Many of my friends are college and university presidents, past and present, and our conversations almost always delve into the state of athletics. These individuals are, without question, enlightened men and women who admit that the so-called arms race is not subsiding, not by a long shot.
In 2008, there is a growing and insatiable appetite for college athletics among students, alumni, trustees, and the general public. Fiscal restraint is rare. College athletics has become a big, big business, offering real competition to major professional spots: football, basketball, baseball, and NASCAR.
College football coaches often make ten times as much as well-established professors. It would seem that some schools are focused more on "parties and spectacle" than on teaching and learning.
The average pay for major college football coaches surpasses $1 million a year, and the same is true for front-line college basketball coaches. Assistant coaches in both men's sports are beneficiates of spiraling salaries, too.
With regard to faculty salaries, only some fields like business, engineering, and computer science pay in the range of $100,000 to $120,000 a year. Instructors, who often carry the heaviest teaching loads for undergraduate classes, receive less than $53,000.
Some representatives from the National Collegiate Athletic Association actually defend, with a straight face, the high pay of football and men's basketball coaches, explaining that coaches, unlike the faculty, do not have tenure.
The head football coaches from Alabama, Iowa, Florida, and Oklahoma receive more than $3 million a year and others are about to catch them.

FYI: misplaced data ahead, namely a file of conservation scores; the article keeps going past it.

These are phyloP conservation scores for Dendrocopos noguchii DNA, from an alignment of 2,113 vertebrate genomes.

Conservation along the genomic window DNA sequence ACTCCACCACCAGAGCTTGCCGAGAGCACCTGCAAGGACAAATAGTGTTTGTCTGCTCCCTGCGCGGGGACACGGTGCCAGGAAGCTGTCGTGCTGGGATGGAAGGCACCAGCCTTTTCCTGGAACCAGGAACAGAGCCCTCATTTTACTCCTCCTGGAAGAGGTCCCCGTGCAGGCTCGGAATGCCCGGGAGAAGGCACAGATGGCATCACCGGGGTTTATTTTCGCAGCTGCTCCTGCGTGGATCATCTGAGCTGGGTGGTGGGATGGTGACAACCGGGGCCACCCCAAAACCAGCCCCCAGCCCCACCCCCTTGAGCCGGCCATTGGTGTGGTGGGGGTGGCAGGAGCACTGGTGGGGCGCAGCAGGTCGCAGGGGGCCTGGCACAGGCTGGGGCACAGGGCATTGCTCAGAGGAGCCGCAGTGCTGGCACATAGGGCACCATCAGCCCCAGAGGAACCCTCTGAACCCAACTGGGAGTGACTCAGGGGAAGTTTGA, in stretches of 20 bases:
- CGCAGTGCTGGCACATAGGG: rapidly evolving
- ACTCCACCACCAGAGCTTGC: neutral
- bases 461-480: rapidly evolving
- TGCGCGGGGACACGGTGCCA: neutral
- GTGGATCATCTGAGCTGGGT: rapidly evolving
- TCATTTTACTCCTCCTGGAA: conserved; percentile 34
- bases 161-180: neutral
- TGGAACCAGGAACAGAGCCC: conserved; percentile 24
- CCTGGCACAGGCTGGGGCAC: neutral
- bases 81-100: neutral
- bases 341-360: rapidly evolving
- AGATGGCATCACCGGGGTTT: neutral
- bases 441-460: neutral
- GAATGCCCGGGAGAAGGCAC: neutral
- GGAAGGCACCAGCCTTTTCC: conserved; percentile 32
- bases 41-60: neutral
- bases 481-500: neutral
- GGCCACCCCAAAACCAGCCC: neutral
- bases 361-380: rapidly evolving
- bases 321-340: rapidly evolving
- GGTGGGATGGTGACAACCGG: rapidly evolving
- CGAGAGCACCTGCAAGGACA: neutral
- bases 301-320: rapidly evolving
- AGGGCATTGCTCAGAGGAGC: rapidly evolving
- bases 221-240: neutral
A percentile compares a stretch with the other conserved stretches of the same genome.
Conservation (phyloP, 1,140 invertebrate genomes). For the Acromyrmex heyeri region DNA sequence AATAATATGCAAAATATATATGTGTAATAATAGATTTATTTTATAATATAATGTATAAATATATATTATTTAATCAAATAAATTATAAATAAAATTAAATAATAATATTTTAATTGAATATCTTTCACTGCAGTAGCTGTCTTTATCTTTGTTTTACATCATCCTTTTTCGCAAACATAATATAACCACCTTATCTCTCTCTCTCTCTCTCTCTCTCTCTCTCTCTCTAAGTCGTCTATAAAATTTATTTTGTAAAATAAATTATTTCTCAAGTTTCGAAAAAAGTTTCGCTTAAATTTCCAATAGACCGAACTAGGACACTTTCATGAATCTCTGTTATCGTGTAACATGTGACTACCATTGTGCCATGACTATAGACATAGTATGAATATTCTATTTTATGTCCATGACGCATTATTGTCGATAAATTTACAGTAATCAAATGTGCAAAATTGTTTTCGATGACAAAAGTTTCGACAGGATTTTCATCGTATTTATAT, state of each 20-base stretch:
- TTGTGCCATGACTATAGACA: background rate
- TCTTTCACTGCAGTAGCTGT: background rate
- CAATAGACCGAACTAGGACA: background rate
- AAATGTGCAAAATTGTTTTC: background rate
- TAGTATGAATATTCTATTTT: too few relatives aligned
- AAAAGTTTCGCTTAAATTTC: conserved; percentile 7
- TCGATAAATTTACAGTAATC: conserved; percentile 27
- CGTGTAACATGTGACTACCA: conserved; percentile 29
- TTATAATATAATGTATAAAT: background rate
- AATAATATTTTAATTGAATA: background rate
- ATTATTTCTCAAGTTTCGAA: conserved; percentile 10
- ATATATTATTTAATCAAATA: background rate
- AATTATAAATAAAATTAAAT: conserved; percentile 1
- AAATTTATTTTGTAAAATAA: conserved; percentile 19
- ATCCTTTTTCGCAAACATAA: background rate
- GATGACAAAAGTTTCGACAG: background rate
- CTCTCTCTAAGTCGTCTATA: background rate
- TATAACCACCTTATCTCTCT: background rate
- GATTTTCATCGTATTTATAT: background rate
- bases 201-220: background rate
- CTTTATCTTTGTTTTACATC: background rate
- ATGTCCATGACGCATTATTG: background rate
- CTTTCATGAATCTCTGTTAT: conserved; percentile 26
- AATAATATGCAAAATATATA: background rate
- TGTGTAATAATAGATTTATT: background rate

Too few citizens realize that only a few major athletic programs actually make money, and the rest struggle to break even. Even with television income, growing ticket sales and prices, costly marketing, and generous contributions from supporters, big-time athletics is a high-risk business. At last count, among the 119 schools with top Division 1 football teams, only 15 had athletic departments that made a profit. The others continue to envision a profit.
Too many athletic departments rely on some form of university subsidy, a sore point with faculty and politicians, and such subsidies are often well disguised A growing number of elected officials in Washington believe that athletic departments have more influence than they should and need to be reined in.
Members of the House Ways and Means Committee, believing athletic programs are in many instances undercutting institutional missions, are likely to call for hearings during the 2009 session. Any intrusion from Congress is certain to be discouraged by college presidents and their trustees who understand the depth of feelings of legions of people. Any real action seems unlikely at this time.
What sobers many of my presidential friends is the possibility of a significant drop in the popularity of college sports. And some believe that will happen because athletic events are overexposed now that they are on so many network and cable outlets.
Miles Brand, the NCAA president who in recent times has led the successful charge for needed reform in academic standards for athletes, has said, "Institutions hold mortgages on burgeoning facility expansion that represents on average 20 percent of intercollegiate athletics spending."
According to several prominent university heads, Brand will be pushed by his membership to devote even more attention to the bottom line or what the budget numbers portend. Clearly, it would a gut-wrenching exercise for many on and off the campus, but the clock is ticking.
One can assume mounting and loud criticism from certain students who will be paying increased tuition and fees. Growth in student costs has been disproportionate in recent years and there is no letup in sight.
Athletic programs are complex; they defy simplistic remedies. In truth, they are a combination of academics, societal values, business and sports, and they always stir heated emotions from many sides, from zealot fans to cerebral professors.
- Gene A. Budig is the former president/chancellor of Illinois State University, West Virginia University, and the University of Kansas and past president of Major League Baseball's American League. He is a distinguished professor at the College Board in New York and author of Grasping the Ring.